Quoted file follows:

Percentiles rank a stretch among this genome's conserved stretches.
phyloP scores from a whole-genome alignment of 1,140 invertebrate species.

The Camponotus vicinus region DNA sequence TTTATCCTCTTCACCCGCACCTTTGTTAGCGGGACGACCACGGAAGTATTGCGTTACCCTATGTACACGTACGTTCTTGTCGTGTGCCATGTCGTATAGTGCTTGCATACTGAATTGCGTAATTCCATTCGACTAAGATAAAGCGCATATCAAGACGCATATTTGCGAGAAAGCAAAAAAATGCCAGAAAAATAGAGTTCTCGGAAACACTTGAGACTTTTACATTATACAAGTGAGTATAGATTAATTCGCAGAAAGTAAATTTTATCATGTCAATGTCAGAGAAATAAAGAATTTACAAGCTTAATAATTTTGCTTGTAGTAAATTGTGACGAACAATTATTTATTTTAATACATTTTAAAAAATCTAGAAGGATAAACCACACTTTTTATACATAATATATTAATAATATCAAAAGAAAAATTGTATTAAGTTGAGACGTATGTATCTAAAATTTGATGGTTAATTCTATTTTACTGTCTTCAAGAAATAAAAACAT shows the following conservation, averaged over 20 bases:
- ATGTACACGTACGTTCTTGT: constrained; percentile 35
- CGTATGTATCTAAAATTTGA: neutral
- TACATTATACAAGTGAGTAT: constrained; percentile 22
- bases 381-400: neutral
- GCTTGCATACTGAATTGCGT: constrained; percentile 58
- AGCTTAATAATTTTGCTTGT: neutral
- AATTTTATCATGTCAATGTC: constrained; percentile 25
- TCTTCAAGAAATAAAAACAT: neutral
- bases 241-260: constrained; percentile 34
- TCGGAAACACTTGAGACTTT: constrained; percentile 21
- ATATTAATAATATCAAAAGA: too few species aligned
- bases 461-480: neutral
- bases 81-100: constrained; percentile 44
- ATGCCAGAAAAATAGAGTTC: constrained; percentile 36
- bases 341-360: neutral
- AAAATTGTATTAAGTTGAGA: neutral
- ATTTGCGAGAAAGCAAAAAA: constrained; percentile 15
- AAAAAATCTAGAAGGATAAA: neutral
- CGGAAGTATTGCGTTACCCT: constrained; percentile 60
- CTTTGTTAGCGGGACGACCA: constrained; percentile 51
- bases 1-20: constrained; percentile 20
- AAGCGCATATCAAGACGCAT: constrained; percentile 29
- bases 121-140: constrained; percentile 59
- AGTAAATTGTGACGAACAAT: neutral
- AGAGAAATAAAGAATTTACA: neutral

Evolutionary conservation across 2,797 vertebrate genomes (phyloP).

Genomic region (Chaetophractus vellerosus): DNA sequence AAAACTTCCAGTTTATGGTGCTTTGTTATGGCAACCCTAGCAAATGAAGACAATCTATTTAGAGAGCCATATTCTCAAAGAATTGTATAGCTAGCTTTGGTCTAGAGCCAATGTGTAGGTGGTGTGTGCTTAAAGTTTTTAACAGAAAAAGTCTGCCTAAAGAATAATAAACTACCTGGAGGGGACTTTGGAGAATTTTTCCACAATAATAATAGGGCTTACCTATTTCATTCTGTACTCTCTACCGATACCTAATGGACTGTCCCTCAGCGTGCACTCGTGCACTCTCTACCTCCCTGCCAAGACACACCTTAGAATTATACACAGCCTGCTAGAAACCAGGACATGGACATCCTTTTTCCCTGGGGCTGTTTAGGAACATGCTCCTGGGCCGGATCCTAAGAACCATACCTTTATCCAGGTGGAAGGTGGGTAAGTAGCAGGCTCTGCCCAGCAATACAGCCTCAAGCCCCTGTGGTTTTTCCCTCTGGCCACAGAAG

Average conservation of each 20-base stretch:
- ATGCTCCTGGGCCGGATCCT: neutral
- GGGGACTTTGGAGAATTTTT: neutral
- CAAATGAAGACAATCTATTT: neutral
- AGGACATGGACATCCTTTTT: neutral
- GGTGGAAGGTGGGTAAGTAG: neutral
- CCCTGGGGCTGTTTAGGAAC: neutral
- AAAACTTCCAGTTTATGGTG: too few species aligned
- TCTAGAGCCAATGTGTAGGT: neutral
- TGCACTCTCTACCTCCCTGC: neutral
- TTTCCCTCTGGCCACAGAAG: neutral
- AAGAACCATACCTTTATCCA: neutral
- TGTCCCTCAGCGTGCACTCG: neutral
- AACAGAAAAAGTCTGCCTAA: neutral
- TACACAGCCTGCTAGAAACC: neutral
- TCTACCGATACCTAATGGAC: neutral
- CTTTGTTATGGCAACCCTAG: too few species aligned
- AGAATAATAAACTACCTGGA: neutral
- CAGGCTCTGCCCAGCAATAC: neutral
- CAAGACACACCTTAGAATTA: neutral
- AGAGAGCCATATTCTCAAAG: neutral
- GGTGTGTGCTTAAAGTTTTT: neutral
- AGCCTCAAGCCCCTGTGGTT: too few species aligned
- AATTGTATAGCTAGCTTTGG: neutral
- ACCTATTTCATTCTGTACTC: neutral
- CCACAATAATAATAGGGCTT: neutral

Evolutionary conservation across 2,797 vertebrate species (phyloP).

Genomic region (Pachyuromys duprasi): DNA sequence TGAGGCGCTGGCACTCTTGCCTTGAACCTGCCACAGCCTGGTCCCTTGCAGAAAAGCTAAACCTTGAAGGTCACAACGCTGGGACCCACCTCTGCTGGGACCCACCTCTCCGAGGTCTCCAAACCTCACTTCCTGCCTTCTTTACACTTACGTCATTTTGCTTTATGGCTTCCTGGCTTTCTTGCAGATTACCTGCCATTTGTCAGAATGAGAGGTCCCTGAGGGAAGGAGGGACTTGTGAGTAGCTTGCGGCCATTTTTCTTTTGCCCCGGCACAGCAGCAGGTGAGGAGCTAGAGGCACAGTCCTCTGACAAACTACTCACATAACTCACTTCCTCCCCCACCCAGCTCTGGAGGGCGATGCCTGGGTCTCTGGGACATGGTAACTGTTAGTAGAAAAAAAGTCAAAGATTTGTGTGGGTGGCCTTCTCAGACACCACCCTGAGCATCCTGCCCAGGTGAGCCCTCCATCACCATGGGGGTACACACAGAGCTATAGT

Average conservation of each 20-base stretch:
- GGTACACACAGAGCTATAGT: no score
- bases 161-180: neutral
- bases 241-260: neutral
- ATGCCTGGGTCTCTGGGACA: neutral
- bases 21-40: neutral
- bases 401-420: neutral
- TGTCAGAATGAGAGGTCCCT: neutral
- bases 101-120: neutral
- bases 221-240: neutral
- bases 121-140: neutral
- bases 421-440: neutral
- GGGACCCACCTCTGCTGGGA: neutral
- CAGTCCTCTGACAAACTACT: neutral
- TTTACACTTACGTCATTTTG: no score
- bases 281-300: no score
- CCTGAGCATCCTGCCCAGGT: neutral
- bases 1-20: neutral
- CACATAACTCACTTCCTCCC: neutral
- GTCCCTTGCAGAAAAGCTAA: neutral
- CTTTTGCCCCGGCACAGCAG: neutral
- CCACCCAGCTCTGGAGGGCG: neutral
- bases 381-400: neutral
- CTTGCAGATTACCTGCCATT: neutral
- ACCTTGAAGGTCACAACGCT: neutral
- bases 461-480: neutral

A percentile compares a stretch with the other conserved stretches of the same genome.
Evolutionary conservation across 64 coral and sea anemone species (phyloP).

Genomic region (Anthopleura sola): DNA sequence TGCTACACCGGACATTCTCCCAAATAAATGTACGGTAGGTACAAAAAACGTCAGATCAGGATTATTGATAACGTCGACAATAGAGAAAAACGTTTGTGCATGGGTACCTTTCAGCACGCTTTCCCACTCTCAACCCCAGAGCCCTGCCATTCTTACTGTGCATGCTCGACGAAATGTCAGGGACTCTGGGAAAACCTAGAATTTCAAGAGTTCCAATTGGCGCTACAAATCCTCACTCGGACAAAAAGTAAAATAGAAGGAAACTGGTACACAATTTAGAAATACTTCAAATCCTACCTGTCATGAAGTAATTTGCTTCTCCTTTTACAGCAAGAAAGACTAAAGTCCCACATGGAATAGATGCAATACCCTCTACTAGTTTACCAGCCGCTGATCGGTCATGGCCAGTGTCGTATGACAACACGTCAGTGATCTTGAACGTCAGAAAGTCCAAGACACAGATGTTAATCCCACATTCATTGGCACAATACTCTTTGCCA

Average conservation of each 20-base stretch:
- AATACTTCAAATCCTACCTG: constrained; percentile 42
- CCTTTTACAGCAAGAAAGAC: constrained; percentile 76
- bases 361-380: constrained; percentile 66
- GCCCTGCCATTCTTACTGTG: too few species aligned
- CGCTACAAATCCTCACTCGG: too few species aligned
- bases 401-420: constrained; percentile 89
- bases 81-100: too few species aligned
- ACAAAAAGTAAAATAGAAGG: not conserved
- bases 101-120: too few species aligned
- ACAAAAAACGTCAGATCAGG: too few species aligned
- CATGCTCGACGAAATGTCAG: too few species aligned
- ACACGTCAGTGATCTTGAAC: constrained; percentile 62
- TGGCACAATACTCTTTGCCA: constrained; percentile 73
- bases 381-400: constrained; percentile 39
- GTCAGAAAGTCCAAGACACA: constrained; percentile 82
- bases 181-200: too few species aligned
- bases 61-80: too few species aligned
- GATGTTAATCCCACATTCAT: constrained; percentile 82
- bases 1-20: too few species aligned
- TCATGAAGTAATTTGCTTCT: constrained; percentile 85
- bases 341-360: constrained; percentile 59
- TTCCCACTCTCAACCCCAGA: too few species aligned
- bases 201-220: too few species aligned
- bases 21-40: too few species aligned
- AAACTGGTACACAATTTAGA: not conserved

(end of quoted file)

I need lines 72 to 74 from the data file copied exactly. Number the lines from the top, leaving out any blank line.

- CAGTCCTCTGACAAACTACT: neutral
- TTTACACTTACGTCATTTTG: no score
- bases 281-300: no score